Page:Buttered Side Down.djvu/101

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The heat of the ovens was so intense that it could be felt as far as Miss Fink's remote corner. The swinging doors between dining-room and kitchen were never still. A steady stream of waiters made for the steam tables before which the white-clad chefs stood ladling, carving, basting, serving, gave their orders, received them, stopped at the checking-desk, and sped dining-roomward again. Tony, the Crook, was cursing at one of the little Polish vegetable girls who had not been quick enough about the garnishing of a salad, and she was saying, over and over again, in her thick tongue:

"Aw, shod op yur mout'!"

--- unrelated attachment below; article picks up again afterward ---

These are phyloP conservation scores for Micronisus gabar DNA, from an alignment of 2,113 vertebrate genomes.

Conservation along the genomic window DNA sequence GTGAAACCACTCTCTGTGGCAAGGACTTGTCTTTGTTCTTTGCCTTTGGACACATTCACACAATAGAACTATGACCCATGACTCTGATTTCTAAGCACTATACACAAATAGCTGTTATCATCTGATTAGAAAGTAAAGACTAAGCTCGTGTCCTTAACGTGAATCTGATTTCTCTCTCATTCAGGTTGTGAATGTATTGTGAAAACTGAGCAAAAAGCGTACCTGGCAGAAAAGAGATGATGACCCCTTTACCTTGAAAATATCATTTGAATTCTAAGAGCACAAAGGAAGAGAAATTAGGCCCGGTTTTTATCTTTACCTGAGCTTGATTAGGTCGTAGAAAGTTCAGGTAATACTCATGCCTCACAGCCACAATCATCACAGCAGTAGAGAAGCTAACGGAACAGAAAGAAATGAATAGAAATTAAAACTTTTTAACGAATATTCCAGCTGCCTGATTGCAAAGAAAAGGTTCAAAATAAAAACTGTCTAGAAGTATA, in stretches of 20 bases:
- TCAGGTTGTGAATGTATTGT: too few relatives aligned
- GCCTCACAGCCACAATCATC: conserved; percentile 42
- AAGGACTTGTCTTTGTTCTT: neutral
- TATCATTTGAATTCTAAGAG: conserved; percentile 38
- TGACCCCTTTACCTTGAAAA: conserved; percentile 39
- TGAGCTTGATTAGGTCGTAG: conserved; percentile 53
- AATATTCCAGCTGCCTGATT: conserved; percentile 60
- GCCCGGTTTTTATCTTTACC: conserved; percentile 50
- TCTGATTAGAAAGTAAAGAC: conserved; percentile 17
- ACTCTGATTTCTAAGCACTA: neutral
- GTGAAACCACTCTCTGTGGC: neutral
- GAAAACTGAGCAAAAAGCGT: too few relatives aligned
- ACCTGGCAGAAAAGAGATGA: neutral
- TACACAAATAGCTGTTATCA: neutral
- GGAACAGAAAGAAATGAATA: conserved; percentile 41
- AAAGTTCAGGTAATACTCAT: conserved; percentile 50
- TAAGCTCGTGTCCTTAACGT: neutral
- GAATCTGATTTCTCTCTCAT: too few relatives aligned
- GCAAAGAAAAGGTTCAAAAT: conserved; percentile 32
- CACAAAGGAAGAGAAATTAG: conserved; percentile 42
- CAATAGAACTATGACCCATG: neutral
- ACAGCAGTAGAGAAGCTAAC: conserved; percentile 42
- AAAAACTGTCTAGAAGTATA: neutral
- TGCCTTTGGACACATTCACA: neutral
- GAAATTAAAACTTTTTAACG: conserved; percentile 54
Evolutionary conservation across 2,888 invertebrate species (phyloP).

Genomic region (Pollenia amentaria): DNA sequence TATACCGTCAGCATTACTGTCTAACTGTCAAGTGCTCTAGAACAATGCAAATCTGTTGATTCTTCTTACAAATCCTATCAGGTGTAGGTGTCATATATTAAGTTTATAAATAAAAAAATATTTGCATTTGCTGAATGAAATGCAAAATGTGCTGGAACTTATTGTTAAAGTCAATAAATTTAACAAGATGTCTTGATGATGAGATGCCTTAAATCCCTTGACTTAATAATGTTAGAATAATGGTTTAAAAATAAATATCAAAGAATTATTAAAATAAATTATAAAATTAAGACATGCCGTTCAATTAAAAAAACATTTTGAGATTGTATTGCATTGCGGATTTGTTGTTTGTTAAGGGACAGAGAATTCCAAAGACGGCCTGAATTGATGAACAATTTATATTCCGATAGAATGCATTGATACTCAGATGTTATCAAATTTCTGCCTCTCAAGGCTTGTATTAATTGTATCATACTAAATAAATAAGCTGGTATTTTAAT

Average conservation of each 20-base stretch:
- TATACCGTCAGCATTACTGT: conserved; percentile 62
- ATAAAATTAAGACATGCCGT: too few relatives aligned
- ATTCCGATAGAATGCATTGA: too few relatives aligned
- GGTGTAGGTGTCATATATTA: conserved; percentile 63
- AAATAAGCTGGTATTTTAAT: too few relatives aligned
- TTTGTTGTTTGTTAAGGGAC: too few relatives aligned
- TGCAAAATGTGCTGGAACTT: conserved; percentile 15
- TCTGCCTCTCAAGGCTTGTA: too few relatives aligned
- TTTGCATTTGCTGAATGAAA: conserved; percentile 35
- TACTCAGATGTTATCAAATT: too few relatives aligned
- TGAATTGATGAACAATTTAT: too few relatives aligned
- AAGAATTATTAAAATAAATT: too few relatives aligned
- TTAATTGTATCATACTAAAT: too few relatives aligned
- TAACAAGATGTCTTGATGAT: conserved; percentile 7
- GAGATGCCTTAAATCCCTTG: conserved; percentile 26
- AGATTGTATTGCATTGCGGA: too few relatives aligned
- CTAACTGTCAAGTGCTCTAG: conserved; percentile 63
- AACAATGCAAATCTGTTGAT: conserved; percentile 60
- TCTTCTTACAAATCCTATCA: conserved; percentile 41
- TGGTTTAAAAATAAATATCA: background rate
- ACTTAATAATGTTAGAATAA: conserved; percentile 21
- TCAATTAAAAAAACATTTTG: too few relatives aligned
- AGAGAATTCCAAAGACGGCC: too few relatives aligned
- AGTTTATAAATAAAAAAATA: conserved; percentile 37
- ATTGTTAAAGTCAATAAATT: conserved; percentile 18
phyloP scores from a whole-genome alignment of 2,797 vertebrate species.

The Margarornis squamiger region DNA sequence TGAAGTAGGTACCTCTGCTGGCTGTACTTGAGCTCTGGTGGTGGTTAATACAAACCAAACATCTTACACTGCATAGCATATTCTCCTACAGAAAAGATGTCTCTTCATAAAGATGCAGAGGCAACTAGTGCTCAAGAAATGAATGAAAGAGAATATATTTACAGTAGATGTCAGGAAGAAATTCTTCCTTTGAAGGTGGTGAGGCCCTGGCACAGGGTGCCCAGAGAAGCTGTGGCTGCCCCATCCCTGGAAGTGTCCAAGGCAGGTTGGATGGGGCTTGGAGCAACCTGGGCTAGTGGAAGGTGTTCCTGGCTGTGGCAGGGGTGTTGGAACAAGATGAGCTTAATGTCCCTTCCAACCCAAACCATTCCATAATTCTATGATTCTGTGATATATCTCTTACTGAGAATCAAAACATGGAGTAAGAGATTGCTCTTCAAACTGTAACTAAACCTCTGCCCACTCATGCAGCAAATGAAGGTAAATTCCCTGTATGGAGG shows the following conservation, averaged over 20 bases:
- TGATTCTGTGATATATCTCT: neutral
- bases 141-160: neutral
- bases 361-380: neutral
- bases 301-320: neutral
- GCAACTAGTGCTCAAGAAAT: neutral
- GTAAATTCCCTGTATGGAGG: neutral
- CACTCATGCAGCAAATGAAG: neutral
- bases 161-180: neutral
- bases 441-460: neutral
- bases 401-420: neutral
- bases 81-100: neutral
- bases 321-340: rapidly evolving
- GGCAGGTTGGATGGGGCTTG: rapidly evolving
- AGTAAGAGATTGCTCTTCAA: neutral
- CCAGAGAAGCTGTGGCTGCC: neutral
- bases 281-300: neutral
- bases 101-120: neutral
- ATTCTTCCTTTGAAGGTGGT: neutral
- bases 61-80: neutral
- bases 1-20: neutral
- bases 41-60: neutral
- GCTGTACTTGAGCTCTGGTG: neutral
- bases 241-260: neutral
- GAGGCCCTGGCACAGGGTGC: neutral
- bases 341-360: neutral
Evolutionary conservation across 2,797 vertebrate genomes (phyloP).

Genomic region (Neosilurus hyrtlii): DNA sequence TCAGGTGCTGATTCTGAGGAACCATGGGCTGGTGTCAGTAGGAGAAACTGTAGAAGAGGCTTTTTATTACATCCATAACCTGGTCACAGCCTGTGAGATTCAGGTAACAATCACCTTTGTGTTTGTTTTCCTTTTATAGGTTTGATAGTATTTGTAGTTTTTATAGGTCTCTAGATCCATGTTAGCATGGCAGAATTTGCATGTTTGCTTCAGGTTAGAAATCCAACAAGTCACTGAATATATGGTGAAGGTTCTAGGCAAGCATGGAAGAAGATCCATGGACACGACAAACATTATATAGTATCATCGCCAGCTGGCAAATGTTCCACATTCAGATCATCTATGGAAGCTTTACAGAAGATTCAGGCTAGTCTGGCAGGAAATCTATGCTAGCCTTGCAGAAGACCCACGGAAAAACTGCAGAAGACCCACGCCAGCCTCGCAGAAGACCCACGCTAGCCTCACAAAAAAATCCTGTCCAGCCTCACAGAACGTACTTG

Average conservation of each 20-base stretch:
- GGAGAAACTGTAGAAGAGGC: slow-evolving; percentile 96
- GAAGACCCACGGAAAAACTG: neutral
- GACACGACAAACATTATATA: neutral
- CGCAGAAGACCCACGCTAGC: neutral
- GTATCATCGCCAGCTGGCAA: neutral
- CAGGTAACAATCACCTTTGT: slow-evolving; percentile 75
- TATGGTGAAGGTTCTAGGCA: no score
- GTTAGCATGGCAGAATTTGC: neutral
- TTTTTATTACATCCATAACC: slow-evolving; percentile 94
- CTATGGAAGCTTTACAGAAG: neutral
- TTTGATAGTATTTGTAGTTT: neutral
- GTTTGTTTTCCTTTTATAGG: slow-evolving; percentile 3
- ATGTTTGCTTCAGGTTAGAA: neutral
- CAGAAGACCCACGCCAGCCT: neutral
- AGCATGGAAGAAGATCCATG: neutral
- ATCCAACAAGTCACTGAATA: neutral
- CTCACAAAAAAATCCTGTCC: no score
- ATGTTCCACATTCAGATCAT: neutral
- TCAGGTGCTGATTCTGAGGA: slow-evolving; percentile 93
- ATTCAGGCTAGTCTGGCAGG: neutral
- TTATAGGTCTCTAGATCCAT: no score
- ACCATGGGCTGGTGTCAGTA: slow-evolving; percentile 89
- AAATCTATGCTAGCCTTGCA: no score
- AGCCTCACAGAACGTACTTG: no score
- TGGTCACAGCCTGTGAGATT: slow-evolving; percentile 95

The thud-thud of Miss Fink's checking-stamp kept time to flying footsteps, but even as her practised eye swept over the tray before her she saw the steward direct Henri toward her desk, just as he was about to head in the direction of the minor checking-desk. Beneath downcast lids she saw him coming. There was about Henri to-night a certain radiance, a sort of electrical elasticity, so nimble, so tireless, so exuberant was he. In the eyes of Miss Gussie Fink he looked heart-breakingly handsome in his waiter's uniform—handsome, distinguished, re-